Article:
New Brother by UnpublishedWriter
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Kozaburo Nambu flipped his phone shut and blinked back tears. Amyotrophic lateral sclerosis. Still incurable. No wonder Eileen was half-crying during the call.

He could kick himself for not recognizing it sooner. I can read a room full of people, calculate the electrical load of that room, and work out a physics problem almost at the same time, and I missed the symptoms.

Except the early symptoms of ALS are easy to dismiss as caused by tiredness or overwork. Only time reveals that the problem is not caused by age, overwork, or over-enthusiastic physical training. Time.

That didn’t help to ease his mind. Nor did the reality that Eileen worked in the aeronautical division of the ISO’s Utoland City facility, so that he only saw her outside of work.

Ken had sensed it, as shown in slipping grades and increased disciplinary notices from school. Which meant Joe had picked up on it while staying with the Washios.

Neither boy had been able to put his feelings into words. Perhaps they’d not even consciously realized that they were worried or troubled. When they got into fights, they probably really believed they were defending Eileen and him against gossip.

Joe wasn’t one for sharing his feelings. A childhood in a psychological combat zone had turned him into a smoldering fire that could flare up at any second. You kept your worries to yourself on BC Island. Only recently had Joe felt comfortable initiating any conversation about his emotions. Vague fears and feeling would remain locked up inside.

Over the past eighteen months, Joe had changed from a possessive, needy child into a nearly average boy. He’d accepted outsiders into his life. Would the news undo that progress?

***** ***** *****


After receiving the diagnosis from the doctor, Eileen Washio had a good cry. She called Dr. Nambu with the news, after which she had another good cry.

I want Kentaro. I want my husband. She wanted him to scoop her into his arms and tell her not to worry, that he would take care of her, that everything would be fine.

He wasn’t here. He was gone. Undercover in Hontwarl, learning about Galactor. Setting up intelligence networks that would give the UN and Interpol more than a name and suspicions. Calling him back might jeopardize his comrades.

Screw that, I want him here.

No.

Get hold of yourself.
There was always the chance of a cure, or effective treatments. In any case, she couldn’t lose control. Ken needed her.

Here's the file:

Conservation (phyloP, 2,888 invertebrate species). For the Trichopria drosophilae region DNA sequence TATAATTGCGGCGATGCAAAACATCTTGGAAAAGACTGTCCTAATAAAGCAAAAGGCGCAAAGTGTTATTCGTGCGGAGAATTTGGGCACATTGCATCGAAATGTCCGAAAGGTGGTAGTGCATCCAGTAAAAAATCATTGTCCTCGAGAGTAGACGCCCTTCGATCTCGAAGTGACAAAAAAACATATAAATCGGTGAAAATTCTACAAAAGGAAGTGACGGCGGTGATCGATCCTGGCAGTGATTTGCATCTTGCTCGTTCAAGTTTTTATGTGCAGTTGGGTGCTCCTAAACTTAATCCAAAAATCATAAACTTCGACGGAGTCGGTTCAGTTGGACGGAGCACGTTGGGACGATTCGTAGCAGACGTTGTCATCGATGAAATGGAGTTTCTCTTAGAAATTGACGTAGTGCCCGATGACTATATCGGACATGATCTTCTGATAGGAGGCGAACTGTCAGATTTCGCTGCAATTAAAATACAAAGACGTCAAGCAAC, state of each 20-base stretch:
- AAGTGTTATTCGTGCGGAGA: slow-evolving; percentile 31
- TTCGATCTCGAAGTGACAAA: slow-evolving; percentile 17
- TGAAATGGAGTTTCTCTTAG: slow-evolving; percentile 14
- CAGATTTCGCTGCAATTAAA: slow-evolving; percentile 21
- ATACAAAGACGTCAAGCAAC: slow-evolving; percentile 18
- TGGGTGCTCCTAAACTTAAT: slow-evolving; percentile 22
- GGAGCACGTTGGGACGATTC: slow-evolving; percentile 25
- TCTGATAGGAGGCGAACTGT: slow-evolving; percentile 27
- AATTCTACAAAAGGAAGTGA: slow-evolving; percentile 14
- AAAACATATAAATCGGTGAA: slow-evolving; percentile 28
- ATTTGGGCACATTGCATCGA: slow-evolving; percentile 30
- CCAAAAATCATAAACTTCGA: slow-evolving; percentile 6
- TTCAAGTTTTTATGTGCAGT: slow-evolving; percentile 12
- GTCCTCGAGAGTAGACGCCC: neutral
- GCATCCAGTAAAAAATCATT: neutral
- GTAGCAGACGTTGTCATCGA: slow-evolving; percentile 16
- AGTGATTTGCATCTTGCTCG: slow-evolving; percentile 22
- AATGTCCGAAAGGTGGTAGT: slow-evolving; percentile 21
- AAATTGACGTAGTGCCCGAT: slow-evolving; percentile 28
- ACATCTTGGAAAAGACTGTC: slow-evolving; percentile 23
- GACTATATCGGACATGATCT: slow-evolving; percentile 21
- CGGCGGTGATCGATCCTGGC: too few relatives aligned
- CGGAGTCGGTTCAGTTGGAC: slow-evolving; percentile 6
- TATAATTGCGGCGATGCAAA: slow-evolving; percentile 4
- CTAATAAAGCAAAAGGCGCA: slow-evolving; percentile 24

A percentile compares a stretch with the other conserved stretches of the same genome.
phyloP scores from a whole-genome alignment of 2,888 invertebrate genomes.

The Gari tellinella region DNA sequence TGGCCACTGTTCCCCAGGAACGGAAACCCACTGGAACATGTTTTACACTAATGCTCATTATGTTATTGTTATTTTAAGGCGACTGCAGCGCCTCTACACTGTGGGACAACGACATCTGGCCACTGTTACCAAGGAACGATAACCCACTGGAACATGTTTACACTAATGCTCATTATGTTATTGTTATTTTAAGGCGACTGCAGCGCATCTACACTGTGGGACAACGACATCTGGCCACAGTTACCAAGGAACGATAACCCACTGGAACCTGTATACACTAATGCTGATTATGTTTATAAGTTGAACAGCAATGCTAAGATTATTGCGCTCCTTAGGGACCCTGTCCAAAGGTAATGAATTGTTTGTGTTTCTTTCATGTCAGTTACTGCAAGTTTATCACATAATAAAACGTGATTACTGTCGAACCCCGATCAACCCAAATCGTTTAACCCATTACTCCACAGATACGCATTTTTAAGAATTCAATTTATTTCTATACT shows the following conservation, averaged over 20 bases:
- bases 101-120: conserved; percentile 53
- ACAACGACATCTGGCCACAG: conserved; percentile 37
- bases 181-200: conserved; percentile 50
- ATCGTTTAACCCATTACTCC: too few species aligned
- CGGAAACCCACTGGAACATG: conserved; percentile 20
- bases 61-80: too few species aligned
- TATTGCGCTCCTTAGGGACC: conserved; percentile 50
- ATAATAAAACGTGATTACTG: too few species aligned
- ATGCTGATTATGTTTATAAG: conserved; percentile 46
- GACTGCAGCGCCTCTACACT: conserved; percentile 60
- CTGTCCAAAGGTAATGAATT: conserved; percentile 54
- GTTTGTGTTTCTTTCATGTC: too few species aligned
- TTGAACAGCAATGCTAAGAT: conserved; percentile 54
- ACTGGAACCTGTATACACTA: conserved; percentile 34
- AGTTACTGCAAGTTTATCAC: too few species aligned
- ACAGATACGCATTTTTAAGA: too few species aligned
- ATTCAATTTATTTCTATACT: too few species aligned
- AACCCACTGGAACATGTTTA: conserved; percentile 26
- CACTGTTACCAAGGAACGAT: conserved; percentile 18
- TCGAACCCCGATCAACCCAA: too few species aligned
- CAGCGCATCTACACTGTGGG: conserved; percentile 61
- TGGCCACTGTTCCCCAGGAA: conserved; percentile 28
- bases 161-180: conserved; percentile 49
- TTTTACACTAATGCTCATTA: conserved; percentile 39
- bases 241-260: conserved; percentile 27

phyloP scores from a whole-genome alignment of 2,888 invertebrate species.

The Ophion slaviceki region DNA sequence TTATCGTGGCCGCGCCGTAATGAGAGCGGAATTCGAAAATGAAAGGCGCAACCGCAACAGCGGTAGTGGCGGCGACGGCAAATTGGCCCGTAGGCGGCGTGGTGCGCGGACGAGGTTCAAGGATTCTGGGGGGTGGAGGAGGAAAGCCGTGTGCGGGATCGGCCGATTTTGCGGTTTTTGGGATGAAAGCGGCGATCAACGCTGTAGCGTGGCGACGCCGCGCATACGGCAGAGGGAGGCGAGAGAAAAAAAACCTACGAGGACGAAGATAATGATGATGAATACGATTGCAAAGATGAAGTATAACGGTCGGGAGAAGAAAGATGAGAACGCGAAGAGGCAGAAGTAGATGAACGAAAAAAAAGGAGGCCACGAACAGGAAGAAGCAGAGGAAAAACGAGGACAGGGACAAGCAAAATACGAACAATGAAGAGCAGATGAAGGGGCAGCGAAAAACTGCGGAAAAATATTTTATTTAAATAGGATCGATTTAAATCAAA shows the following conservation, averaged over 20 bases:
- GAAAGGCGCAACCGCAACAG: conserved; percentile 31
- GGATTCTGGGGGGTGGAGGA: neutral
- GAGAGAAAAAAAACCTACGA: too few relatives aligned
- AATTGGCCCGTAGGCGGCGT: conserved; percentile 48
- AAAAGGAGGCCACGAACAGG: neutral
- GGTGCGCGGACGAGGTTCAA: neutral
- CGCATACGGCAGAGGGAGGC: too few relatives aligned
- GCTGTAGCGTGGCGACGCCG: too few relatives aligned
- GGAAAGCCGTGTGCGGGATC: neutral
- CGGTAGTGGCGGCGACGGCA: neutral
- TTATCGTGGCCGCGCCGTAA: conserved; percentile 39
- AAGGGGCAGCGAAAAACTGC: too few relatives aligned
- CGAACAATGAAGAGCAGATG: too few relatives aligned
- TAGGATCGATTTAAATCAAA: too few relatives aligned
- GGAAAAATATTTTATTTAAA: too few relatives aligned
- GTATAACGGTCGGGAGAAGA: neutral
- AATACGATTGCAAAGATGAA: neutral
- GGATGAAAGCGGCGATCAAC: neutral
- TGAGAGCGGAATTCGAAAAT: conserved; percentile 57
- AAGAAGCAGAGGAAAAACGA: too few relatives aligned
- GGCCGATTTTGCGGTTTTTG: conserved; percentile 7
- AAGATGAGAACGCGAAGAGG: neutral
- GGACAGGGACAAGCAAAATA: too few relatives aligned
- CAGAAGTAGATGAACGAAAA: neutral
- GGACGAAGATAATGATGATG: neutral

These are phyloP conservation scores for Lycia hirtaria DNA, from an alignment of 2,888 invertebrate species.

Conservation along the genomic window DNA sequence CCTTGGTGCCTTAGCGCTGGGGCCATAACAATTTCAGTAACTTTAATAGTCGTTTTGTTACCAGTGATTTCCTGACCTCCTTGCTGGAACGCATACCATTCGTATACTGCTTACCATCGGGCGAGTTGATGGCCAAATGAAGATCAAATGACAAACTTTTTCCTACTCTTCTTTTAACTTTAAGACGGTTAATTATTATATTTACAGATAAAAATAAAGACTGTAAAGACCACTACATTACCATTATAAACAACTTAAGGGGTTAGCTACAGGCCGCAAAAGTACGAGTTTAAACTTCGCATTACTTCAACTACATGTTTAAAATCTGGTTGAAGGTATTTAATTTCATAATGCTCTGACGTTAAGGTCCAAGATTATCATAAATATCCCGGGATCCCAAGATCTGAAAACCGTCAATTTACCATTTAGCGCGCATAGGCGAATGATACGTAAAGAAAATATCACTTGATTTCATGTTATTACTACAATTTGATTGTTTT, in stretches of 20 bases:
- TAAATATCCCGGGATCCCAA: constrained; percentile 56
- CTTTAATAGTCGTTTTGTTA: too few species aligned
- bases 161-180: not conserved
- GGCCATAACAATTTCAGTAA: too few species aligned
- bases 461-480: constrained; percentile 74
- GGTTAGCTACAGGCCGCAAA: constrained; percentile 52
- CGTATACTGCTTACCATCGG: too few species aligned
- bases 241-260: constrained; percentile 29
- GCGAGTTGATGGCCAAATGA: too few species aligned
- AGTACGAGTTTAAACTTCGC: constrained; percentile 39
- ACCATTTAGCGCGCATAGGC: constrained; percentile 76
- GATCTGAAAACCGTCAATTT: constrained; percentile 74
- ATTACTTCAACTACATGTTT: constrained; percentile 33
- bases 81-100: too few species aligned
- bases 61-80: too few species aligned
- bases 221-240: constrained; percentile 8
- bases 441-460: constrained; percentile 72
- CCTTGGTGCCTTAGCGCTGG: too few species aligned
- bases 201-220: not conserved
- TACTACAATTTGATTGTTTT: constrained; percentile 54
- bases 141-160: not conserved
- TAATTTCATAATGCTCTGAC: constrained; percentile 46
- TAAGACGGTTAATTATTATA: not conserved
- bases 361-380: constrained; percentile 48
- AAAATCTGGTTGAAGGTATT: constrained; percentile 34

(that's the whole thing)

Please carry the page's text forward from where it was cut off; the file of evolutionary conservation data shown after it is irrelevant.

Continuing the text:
There were things to do, decisions and plans for the future to make.

Figure out how to tell Ken.

***** ***** *****


Nambu hesitated in the living room entry. “Joe. Son?”

Reading his tone, the boy switched off the television. “Yes.”

The words stuck in his throat. “Eileen called me at work.”

‘We didn’t do anything today,’ was all over Joe’s face. “What about?”

Nambu crossed to the couch. “May I?”

“Yeah, sure.”

“She’s sick. She has amyotrophic lateral sclerosis. There’s currently no cure.” Except, perhaps, becoming a cyborg.

“I think I heard of it. Didn’t Hawking have it?”

“He did.”

“That’s about all I know. It puts people in wheelchairs.”

“It’s a slow way to die.” Gods, I don’t want this. He explained the disease to Joe, about the difficulty of diagnosing it, how it usually progressed, and that Eileen would lose the ability to walk, speak, and take care of herself.

“There’s nothing you can do?”

“There are treatments. That’s all. No cure. The treatments help a little, but they don’t stop its progress.”

“What about implants? In her brain?”

“So far, no one has made those work for people with ALS. I spent the day searching the literature.” Implants helped with certain types of physical disabilities, and even a few types of brain injuries, but not with diseases that wasted the body.

Joe leaned against him. “What about Ken?”

Tricky question. “Long before you came here, Eileen asked me to look after Ken if anything happened to her. He doesn’t have any other family. I had agreed.”

“He’ll live here with us?” Joe sounded hopeful.

“Eventually.”

“That’s good.”

Recalling the boy who clamped onto him whenever anyone approached, Nambu asked, “Do you mean that? He’ll spend more and more time here. You won’t have the place to yourself.” Meaning: you won’t have me to yourself.

“It’s Ken. Besides, you made a promise.”

That was easier than he thought. He wouldn’t question it. There would be problems enough later on.

***** ***** *****


“No!” Ken yelled. Tears started.

“Honey,” she reached to him.

“First Dad and now you?” He clenched his fists as tears ran down his cheeks. “It’s not fair!”

She reached for him. He jerked away and ran to the door, intending to run and run until he couldn’t run anymore and then maybe she’d be all right it would all be a bad dream ---

A crash and a cry: “Ken!”

“Mom!” Guilt flooded him. He returned to the family room. She’d tried to stop him and had fallen. God, he was such a jerk. “It’s okay, Mom I’m sorry I didn’t mean it please be okay,” he begged as he tried to help her up.

“I --- I’m not crippled yet,” she soothed, managing to get both legs working together. “I just tripped. It’s not your fault. I forgot I might trip, that’s all.”

“You’ll be fine,” he insisted. “Uncle’s smart. He’ll find a cure. I know he will.”

“That may be. We can’t assume that.” She took his hands. “I’m sick, now, Ken. We have to deal with that. I can’t do all the things I used to do with you. I really will need your help.”

“I know. No more fighting, and get my grades back up.” He watched TV. He knew the score.

“More than that. Errands, a few more chores, that sort of thing.”

With effort, he kept from crying. “Sure.” You’ll get better. I know you’ll get better.
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